It was super tempting to start this post as “email STD warning!” But I decided to be good and go with something more clear and less risqué. My partner and I decided to send out email save-the-dates instead of a physical card. We decided to go this route since we’re more tech-y and less formal. Plus, I got to design a little graphic, which is always my preference.
I do, however, have a warning for you if you are planning on going the green route with your save-the-date by sending out electronic ones. If you send an email with an image, you may hit your guests’ spam folders or run into a couple of other issues. Here are some pros and cons of going green with your save-the-dates and how you can avoid your save-the-date going to spam…
Pitfalls of an emailed save-the-date:
- Your guests’ emails address might not be up to date
- Your email might hit spam folders
- Guests may not remember to add the date to their calendar without a visual reminder
Benefits of an emailed save-the-date:
- A greener option since it uses no paper
- You can potentially save some cash by designing it yourself
- You can respond to initial questions right away
- You can link to your wedding website with more information (I used Riley & Grey which allowed me to put a lot of my information there instead of needing to keep it all in the save-the-date and ultimately, the invitation itself.)
It’s your call on whether or not you think the pros outweigh the cons. I mean, even a paper save-the-date can get lost in the mail or be forgotten in a pile.
I ultimately chose to create an embedded graphic to slide into an email and simply BCCed my guests. Unfortunately, though, while we had double checked all of the email addresses and they were correct, a fair few of them hit spam folders. Thankfully, my guest list is on the smaller side so it was easy to email/text anyone who hadn’t mentioned it yet to check their spam folders and we now know everyone at least saw it.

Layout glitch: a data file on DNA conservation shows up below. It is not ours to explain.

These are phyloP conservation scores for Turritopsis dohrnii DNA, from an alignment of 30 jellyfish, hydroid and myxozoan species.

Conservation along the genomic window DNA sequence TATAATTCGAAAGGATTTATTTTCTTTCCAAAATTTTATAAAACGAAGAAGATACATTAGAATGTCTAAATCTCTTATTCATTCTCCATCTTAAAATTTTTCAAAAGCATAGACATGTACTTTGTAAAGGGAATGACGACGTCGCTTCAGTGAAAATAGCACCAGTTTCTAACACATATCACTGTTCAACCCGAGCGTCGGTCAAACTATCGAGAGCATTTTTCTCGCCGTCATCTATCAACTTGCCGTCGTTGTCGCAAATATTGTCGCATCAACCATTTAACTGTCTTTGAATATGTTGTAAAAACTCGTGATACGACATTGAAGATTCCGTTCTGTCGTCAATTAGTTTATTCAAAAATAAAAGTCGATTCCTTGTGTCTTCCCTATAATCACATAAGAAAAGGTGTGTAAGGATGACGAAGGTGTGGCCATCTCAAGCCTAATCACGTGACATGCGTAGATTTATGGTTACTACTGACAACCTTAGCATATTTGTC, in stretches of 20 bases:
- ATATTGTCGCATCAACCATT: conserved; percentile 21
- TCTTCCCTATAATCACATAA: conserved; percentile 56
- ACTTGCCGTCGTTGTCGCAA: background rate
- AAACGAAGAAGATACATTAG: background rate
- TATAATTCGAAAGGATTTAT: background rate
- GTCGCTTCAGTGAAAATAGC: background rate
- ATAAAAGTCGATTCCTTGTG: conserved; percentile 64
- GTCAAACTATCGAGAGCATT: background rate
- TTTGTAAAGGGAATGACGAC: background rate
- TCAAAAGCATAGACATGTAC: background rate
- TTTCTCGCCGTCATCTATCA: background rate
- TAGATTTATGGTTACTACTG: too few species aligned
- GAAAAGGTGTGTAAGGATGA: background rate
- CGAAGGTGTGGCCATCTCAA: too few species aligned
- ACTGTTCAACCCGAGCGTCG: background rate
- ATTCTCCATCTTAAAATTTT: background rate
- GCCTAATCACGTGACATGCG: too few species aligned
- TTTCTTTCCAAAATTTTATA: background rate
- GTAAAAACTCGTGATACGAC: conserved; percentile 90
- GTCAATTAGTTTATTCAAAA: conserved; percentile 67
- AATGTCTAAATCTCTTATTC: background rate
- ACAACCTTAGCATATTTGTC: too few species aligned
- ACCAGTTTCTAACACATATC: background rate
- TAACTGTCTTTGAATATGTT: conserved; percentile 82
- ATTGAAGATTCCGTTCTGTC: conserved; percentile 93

Here are some tricks to avoid your email save-the-date going to spam:
- Embed any images instead of attaching them
- Don’t use any weird characters ($%# etc.) in the subject line and keep it short (under 45 characters).
- If your guest list is really long and you’d rather avoid checking with everyone to make sure they received it, consider an online save-the-date company like Paperless Post or Greenvelope which often allow tracking and show whether or not someone has seen the email and opened it.
Ultimately, I was super happy with the response to our emailed save-the-date. I don’t think anyone was surprised that we chose that route and SO many of our guests have already visited the wedding website, booked hotels, RSVPed online, got some questions answered, etc. It was great to have such an immediate response.
Who else sent an emailed save-the-date? Did you run into any issues?